On behalf of Greenpeace International, researchers at the German Aerospace Center (Deutsches Zentrum für Luft- und Raumfahrt; DLR) have analysed what the energy supply in Brazil could be like by 2050 if the accelerated expansion of renewable energies and efficiency measures can be structured in a sustainable manner. The study, conducted within the framework of the Energy [R]evolution project series presents decision-makers in industry, policy and society the routes that can be taken, and actions that must be initiated in order to convert energy supply 100 percent to renewable resources, and thus reduce the associated emission of carbon dioxide to zero.
Progressive versus conventional scenario
In the study, energy systems analysts from the DLR Institute of Engineering Thermodynamics developed and compared two scenarios: the progressive Energy [R]evolution scenario, and the conventional reference scenario. The Energy [R]evolution scenario is goal-oriented. The end result is an energy system that dispenses entirely with nuclear power and fossil fuels and that is as sustainable as possible. In contrast, the reference scenario continues to reflect current developments in industry and policy. Both scenarios assume a population growth from 200 million inhabitants today, to 230 million in 2050. They also estimate an average economic growth of two percent.
Energy [R]evolution scenario: energy demand, technologies, grids
The first main difference between the two scenarios relates to their assumed total energy demand, which must be provided reliably by the energy supply system in future. “In the reference scenario, we expect a rise in energy demand of 43 percent by 2050. The demand in the Energy [R]evolution scenario dropped by 24 percent during the same period, above all due to a consistent implementation of efficiency measures,” summarises study leader Sonja Simon.
The expansion of wind and solar energy in particular is extremely dynamic in the progressive scenario. This trend compensates for the lack of electricity generated from nuclear power and fossil fuels, so that 99 percent of the energy used at the end of the study period comes from renewable resources. A remarkable aspect is how quickly it is possible to convert the electricity sector. Starting with the current share of 73 percent, obtained mainly from hydroelectric power stations, the proportion of renewables rises very quickly despite the increasing demand: their share already reaches 83 percent in 2020, climbing to 92 percent by 2030. The heat and transportation sectors will also convert to renewable energies, primarily obtained from biomass and green electricity, by 2050.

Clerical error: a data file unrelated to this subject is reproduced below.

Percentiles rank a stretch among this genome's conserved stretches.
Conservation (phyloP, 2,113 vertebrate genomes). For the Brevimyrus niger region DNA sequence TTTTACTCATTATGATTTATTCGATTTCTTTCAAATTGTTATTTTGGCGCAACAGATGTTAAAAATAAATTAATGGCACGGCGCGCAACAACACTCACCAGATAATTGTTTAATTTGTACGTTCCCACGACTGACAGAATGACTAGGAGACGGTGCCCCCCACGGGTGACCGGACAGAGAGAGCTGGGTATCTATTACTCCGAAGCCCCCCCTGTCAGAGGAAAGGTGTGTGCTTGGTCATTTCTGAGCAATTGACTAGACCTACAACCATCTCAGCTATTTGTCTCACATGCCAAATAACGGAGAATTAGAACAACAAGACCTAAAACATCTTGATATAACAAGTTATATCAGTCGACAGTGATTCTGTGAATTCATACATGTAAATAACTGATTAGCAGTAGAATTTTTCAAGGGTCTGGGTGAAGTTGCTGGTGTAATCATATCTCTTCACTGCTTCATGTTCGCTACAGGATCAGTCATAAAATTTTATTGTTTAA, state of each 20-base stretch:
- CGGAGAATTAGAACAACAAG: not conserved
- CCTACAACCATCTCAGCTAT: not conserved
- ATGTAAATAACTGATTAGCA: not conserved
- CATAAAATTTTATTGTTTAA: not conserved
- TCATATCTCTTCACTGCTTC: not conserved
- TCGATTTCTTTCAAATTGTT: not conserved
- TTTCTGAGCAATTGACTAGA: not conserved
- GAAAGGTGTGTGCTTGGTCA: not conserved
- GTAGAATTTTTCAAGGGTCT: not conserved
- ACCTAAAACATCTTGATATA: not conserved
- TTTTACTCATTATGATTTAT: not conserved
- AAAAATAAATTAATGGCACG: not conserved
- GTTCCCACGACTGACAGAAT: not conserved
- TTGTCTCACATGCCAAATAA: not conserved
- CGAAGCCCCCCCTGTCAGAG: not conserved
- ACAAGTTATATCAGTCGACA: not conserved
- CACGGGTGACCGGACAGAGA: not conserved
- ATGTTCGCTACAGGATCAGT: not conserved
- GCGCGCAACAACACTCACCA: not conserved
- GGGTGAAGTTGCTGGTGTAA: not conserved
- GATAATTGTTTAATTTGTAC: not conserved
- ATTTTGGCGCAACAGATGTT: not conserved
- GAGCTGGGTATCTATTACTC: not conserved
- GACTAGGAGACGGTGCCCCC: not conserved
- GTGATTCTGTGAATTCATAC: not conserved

Of the installed power stations, hydroelectric systems still account for one third of the total capacity in 2050, while photovoltaic systems and wind turbines each contribute one quarter. Biomass and solar thermal power contribute six or eight percent of the energy demand. The DLR researchers do not believe that there is a systemic need for electricity storage units. But they do assume that an expansion in the supply grid will be necessary in order to increase transport capacities by a third. These infrastructure measures will be used above all to connect the wind turbine facilities built in the north-east with the centres of consumption in the south-east of the country, where over half of the national demand is centred. “Electricity transport between the Brazilian regions is an important aspect of the progressive scenario. Almost 40 percent will be transported across at least one region due to the clear dislocation between the demand and generation structures,” explains DLR scientist Hans Christian Gils.
Researchers believe that electricity costs will reach 8.5 US-cents per kilowatt hour in 2050. The Energy [R]evolution scenario ultimately cuts carbon dioxide emissions at the end of the study period to zero due to the complete abandonment of fossil fuels. In contrast, emissions rise by 10 percent in the reference scenario.
Scenario method and modelling approach
“Our scenarios are not forecasts – they are tools, intended to provide decision-makers with an overview that is as accurate as possible and that indicates possible developments and alternatives,” explains Christoph Schillings, head of the Systems Analysis and Technology Assessment department at the DLR Institute of Engineering Thermodynamics in Stuttgart. Among other things, the scientists used DLR’s proprietary energy system model REMix (Renewable Energy Mix for Sustainable Electricity Supply): researchers can use the system to find out which combination of technologies is best suited to generate energy from renewable resources so that a certain electricity demand – also in the sectors of transportation and heat – can be met as cost-effectively as possible. For this purpose, the model incorporates data on the various technologies and on storage systems, the opportunities of demand side management, electricity transport and the remaining conventional power plant capacities. This information is complemented by high-resolution, temporal and regional data on a country’s specific climate and weather, on the technical-economic framework conditions, as well as other scenario data. The DLR energy scientists cooperated with the Energy Planning Program (COPPE) at Universidade Federal do Rio de Janeiro in order to apply the REMix model to Brazil. A close cooperation has existed between COPPE and DLR since November 2015, aimed at promoting scientific networks between energy systems analysts from Brazil and Germany.